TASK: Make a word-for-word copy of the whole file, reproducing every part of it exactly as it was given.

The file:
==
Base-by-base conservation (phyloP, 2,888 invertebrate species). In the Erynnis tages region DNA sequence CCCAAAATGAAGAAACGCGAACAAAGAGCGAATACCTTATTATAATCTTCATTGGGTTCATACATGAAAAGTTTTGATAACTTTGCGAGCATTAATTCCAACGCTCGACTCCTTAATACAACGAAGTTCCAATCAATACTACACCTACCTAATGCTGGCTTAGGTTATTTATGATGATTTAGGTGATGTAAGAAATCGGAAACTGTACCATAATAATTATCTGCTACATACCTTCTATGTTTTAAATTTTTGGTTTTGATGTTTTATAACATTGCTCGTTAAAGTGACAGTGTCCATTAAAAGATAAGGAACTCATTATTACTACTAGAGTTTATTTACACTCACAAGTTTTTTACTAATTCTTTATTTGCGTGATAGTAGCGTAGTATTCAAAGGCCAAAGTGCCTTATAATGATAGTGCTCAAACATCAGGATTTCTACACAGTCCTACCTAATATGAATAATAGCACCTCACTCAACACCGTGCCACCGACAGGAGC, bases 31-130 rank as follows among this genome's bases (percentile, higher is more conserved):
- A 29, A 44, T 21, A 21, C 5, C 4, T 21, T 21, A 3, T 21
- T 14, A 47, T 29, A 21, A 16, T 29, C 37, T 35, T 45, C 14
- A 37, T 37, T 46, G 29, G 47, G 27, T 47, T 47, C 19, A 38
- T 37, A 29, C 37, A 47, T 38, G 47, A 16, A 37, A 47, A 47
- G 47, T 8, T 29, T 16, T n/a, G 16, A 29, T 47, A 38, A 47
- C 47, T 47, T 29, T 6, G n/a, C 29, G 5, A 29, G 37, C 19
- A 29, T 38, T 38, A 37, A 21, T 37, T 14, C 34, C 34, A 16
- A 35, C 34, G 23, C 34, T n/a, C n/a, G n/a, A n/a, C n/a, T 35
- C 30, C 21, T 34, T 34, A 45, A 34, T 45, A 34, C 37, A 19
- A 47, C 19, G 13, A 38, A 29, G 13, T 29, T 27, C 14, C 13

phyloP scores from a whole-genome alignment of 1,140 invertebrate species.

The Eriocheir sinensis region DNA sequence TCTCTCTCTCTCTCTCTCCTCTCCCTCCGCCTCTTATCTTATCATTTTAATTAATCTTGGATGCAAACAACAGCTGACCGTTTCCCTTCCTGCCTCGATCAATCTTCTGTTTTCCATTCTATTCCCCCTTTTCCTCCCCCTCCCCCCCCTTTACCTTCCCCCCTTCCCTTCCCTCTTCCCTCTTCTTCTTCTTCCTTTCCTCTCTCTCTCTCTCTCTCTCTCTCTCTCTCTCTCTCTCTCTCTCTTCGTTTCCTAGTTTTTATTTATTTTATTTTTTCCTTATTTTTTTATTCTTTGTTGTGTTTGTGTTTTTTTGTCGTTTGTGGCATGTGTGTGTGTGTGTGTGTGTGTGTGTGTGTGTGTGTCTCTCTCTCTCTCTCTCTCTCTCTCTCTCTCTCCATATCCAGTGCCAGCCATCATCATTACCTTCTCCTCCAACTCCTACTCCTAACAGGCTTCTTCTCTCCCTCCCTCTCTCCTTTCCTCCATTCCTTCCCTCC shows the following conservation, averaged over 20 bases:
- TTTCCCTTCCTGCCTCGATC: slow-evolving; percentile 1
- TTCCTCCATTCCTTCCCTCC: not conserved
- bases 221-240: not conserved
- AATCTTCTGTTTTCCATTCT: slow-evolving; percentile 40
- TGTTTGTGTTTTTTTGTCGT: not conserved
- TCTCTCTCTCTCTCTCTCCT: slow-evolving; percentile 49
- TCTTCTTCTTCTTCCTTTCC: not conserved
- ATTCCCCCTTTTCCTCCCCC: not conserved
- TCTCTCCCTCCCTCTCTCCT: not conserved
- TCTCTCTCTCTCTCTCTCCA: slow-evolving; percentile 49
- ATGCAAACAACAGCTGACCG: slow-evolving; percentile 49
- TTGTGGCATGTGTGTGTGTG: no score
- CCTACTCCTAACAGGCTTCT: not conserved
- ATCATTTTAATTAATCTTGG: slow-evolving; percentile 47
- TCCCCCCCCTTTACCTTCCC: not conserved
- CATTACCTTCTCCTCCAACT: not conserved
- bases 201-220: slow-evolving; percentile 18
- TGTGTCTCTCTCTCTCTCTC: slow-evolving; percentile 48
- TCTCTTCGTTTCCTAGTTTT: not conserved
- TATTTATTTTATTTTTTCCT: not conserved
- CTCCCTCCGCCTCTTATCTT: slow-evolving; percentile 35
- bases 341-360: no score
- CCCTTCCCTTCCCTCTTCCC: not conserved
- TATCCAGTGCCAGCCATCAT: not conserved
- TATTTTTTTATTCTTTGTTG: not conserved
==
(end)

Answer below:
Base-by-base conservation (phyloP, 2,888 invertebrate species). In the Erynnis tages region DNA sequence CCCAAAATGAAGAAACGCGAACAAAGAGCGAATACCTTATTATAATCTTCATTGGGTTCATACATGAAAAGTTTTGATAACTTTGCGAGCATTAATTCCAACGCTCGACTCCTTAATACAACGAAGTTCCAATCAATACTACACCTACCTAATGCTGGCTTAGGTTATTTATGATGATTTAGGTGATGTAAGAAATCGGAAACTGTACCATAATAATTATCTGCTACATACCTTCTATGTTTTAAATTTTTGGTTTTGATGTTTTATAACATTGCTCGTTAAAGTGACAGTGTCCATTAAAAGATAAGGAACTCATTATTACTACTAGAGTTTATTTACACTCACAAGTTTTTTACTAATTCTTTATTTGCGTGATAGTAGCGTAGTATTCAAAGGCCAAAGTGCCTTATAATGATAGTGCTCAAACATCAGGATTTCTACACAGTCCTACCTAATATGAATAATAGCACCTCACTCAACACCGTGCCACCGACAGGAGC, bases 31-130 rank as follows among this genome's bases (percentile, higher is more conserved):
- A 29, A 44, T 21, A 21, C 5, C 4, T 21, T 21, A 3, T 21
- T 14, A 47, T 29, A 21, A 16, T 29, C 37, T 35, T 45, C 14
- A 37, T 37, T 46, G 29, G 47, G 27, T 47, T 47, C 19, A 38
- T 37, A 29, C 37, A 47, T 38, G 47, A 16, A 37, A 47, A 47
- G 47, T 8, T 29, T 16, T n/a, G 16, A 29, T 47, A 38, A 47
- C 47, T 47, T 29, T 6, G n/a, C 29, G 5, A 29, G 37, C 19
- A 29, T 38, T 38, A 37, A 21, T 37, T 14, C 34, C 34, A 16
- A 35, C 34, G 23, C 34, T n/a, C n/a, G n/a, A n/a, C n/a, T 35
- C 30, C 21, T 34, T 34, A 45, A 34, T 45, A 34, C 37, A 19
- A 47, C 19, G 13, A 38, A 29, G 13, T 29, T 27, C 14, C 13

phyloP scores from a whole-genome alignment of 1,140 invertebrate species.

The Eriocheir sinensis region DNA sequence TCTCTCTCTCTCTCTCTCCTCTCCCTCCGCCTCTTATCTTATCATTTTAATTAATCTTGGATGCAAACAACAGCTGACCGTTTCCCTTCCTGCCTCGATCAATCTTCTGTTTTCCATTCTATTCCCCCTTTTCCTCCCCCTCCCCCCCCTTTACCTTCCCCCCTTCCCTTCCCTCTTCCCTCTTCTTCTTCTTCCTTTCCTCTCTCTCTCTCTCTCTCTCTCTCTCTCTCTCTCTCTCTCTCTCTTCGTTTCCTAGTTTTTATTTATTTTATTTTTTCCTTATTTTTTTATTCTTTGTTGTGTTTGTGTTTTTTTGTCGTTTGTGGCATGTGTGTGTGTGTGTGTGTGTGTGTGTGTGTGTGTGTCTCTCTCTCTCTCTCTCTCTCTCTCTCTCTCTCCATATCCAGTGCCAGCCATCATCATTACCTTCTCCTCCAACTCCTACTCCTAACAGGCTTCTTCTCTCCCTCCCTCTCTCCTTTCCTCCATTCCTTCCCTCC shows the following conservation, averaged over 20 bases:
- TTTCCCTTCCTGCCTCGATC: slow-evolving; percentile 1
- TTCCTCCATTCCTTCCCTCC: not conserved
- bases 221-240: not conserved
- AATCTTCTGTTTTCCATTCT: slow-evolving; percentile 40
- TGTTTGTGTTTTTTTGTCGT: not conserved
- TCTCTCTCTCTCTCTCTCCT: slow-evolving; percentile 49
- TCTTCTTCTTCTTCCTTTCC: not conserved
- ATTCCCCCTTTTCCTCCCCC: not conserved
- TCTCTCCCTCCCTCTCTCCT: not conserved
- TCTCTCTCTCTCTCTCTCCA: slow-evolving; percentile 49
- ATGCAAACAACAGCTGACCG: slow-evolving; percentile 49
- TTGTGGCATGTGTGTGTGTG: no score
- CCTACTCCTAACAGGCTTCT: not conserved
- ATCATTTTAATTAATCTTGG: slow-evolving; percentile 47
- TCCCCCCCCTTTACCTTCCC: not conserved
- CATTACCTTCTCCTCCAACT: not conserved
- bases 201-220: slow-evolving; percentile 18
- TGTGTCTCTCTCTCTCTCTC: slow-evolving; percentile 48
- TCTCTTCGTTTCCTAGTTTT: not conserved
- TATTTATTTTATTTTTTCCT: not conserved
- CTCCCTCCGCCTCTTATCTT: slow-evolving; percentile 35
- bases 341-360: no score
- CCCTTCCCTTCCCTCTTCCC: not conserved
- TATCCAGTGCCAGCCATCAT: not conserved
- TATTTTTTTATTCTTTGTTG: not conserved